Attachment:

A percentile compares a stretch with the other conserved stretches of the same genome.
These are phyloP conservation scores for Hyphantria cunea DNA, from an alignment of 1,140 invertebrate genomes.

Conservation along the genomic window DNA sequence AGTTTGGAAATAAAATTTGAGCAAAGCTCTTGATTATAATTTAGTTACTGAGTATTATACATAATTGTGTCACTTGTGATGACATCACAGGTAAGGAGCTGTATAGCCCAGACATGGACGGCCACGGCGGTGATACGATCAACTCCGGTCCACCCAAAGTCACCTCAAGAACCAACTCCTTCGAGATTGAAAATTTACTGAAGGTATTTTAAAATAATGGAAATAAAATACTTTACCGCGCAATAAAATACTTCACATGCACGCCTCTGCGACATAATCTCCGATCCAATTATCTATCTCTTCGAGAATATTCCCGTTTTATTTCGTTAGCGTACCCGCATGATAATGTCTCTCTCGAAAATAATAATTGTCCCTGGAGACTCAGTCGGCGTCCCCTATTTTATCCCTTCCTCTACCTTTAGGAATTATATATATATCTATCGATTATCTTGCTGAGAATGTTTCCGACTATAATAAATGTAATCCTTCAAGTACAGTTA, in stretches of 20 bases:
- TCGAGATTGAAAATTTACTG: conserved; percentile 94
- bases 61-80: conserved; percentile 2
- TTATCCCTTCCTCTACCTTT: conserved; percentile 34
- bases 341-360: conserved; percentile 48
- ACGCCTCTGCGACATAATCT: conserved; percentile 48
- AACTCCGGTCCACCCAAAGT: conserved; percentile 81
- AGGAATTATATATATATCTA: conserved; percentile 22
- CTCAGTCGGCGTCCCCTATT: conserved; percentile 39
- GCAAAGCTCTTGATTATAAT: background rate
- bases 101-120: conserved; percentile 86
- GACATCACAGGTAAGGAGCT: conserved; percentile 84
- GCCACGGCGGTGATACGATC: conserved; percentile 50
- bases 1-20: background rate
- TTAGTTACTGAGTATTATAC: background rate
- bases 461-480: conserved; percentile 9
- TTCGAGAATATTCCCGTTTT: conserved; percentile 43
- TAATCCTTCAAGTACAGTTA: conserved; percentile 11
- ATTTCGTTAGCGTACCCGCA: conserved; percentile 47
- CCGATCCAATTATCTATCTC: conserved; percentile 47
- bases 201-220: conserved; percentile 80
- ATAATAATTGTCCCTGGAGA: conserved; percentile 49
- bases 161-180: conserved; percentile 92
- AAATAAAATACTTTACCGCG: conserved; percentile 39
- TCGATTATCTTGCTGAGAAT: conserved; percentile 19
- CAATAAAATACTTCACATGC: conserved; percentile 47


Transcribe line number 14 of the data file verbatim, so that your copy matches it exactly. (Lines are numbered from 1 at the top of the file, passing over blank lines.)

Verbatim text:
- GACATCACAGGTAAGGAGCT: conserved; percentile 84